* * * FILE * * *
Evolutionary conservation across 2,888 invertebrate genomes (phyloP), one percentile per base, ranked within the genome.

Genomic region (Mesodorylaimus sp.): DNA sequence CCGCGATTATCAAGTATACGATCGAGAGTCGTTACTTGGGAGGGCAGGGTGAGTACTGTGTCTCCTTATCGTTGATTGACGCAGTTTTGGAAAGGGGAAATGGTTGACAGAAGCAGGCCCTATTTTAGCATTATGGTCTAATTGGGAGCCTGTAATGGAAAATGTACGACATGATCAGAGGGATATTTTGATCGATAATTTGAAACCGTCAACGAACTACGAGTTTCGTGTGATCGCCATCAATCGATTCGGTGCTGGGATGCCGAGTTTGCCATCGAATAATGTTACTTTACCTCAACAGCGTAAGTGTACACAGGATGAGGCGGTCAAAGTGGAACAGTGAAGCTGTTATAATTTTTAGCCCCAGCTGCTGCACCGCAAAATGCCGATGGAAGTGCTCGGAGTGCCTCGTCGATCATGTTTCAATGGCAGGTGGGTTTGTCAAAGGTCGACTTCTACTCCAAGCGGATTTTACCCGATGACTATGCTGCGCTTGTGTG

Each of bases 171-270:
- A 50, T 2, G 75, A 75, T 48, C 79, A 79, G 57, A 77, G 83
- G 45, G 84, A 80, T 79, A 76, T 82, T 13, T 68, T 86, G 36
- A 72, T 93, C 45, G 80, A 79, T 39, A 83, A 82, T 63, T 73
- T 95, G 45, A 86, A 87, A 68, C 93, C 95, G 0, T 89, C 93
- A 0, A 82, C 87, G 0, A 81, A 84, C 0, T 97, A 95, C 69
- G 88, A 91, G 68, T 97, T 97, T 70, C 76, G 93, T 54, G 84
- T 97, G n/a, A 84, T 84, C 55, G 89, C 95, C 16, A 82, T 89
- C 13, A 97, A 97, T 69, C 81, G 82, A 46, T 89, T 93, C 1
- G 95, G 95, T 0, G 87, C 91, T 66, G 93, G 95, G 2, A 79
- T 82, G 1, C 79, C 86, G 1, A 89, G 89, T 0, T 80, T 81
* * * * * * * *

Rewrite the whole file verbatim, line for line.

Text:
Evolutionary conservation across 2,888 invertebrate genomes (phyloP), one percentile per base, ranked within the genome.

Genomic region (Mesodorylaimus sp.): DNA sequence CCGCGATTATCAAGTATACGATCGAGAGTCGTTACTTGGGAGGGCAGGGTGAGTACTGTGTCTCCTTATCGTTGATTGACGCAGTTTTGGAAAGGGGAAATGGTTGACAGAAGCAGGCCCTATTTTAGCATTATGGTCTAATTGGGAGCCTGTAATGGAAAATGTACGACATGATCAGAGGGATATTTTGATCGATAATTTGAAACCGTCAACGAACTACGAGTTTCGTGTGATCGCCATCAATCGATTCGGTGCTGGGATGCCGAGTTTGCCATCGAATAATGTTACTTTACCTCAACAGCGTAAGTGTACACAGGATGAGGCGGTCAAAGTGGAACAGTGAAGCTGTTATAATTTTTAGCCCCAGCTGCTGCACCGCAAAATGCCGATGGAAGTGCTCGGAGTGCCTCGTCGATCATGTTTCAATGGCAGGTGGGTTTGTCAAAGGTCGACTTCTACTCCAAGCGGATTTTACCCGATGACTATGCTGCGCTTGTGTG

Each of bases 171-270:
- A 50, T 2, G 75, A 75, T 48, C 79, A 79, G 57, A 77, G 83
- G 45, G 84, A 80, T 79, A 76, T 82, T 13, T 68, T 86, G 36
- A 72, T 93, C 45, G 80, A 79, T 39, A 83, A 82, T 63, T 73
- T 95, G 45, A 86, A 87, A 68, C 93, C 95, G 0, T 89, C 93
- A 0, A 82, C 87, G 0, A 81, A 84, C 0, T 97, A 95, C 69
- G 88, A 91, G 68, T 97, T 97, T 70, C 76, G 93, T 54, G 84
- T 97, G n/a, A 84, T 84, C 55, G 89, C 95, C 16, A 82, T 89
- C 13, A 97, A 97, T 69, C 81, G 82, A 46, T 89, T 93, C 1
- G 95, G 95, T 0, G 87, C 91, T 66, G 93, G 95, G 2, A 79
- T 82, G 1, C 79, C 86, G 1, A 89, G 89, T 0, T 80, T 81